For many of us, being caught speeding elicits an angry response, especially if we were only slightly above the limit. But one man from Birmingham stayed remarkably civil and repented for his crimes after being caught driving too quickly.
Upon receiving a letter from the Community Speedwatch initiative informing him of his excessive speed, the unnamed driver made a point of ringing up the Birmingham North local policing unit to apologise, explaining that he was simply unaware of the 30mph limit.
“As part of our community speedwatch operations I’d estimate we’ve sent out 600 letters,” PCSO Duncan Long said. “This is certainly the first time we’ve been contacted by a driver to apologise.”
Community Speedwatch is designed to tell drivers they were caught speeding without prosecuting them. However, details of the instance are kept on file and a warning letter is sent to the driver in question that highlights the issues of speeding such as injury and more expensive car insurance.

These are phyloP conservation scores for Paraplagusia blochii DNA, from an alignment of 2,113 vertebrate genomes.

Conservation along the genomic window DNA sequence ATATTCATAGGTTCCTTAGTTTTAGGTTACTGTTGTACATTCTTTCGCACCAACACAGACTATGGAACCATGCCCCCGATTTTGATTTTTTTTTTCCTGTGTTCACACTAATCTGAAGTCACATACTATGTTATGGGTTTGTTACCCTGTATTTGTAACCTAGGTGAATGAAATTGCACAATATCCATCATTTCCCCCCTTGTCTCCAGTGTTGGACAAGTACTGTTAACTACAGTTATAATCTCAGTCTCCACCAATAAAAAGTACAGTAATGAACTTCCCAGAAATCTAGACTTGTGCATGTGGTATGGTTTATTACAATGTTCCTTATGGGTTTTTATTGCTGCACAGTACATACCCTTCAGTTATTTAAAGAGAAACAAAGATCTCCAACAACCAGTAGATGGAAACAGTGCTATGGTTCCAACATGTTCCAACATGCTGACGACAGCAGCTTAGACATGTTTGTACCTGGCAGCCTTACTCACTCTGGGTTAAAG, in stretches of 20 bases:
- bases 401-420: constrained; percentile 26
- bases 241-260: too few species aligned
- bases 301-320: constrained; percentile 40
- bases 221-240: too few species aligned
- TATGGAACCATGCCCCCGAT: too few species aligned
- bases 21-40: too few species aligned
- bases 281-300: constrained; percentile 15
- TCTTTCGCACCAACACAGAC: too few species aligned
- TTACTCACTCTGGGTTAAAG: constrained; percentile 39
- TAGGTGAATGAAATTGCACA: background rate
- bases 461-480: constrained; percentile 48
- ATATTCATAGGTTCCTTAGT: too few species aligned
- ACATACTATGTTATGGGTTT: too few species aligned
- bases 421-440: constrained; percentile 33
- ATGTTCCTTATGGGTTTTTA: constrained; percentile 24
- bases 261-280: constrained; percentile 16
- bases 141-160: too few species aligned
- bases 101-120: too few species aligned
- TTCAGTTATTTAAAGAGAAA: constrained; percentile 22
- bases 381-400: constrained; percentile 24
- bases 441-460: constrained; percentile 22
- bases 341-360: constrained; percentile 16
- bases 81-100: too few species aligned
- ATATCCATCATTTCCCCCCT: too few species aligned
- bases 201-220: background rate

“Exceeding speed limits can put other road users, pedestrians, and people living on these roads at risk,” PCSO Long said. “When motorists see us carrying out these speed checks, or receive a letter, they are reminded of this and will consider the safety of themselves and others in the future.”
Just in case you were wondering, calling up to say sorry isn’t mandatory, and neither is it considered wasting police time. “We don’t expect to receive an apology from every motorist; we’ll be happy if we can simply make them reconsider their driving and make our roads safer,” he added.
3,267 people were killed or seriously injured in crashes where speed was a contributing factor in 2011, according to the Department for Transport. It also claims the risk of death is four times higher when a pedestrian is hit at 40mph instead of 30mph.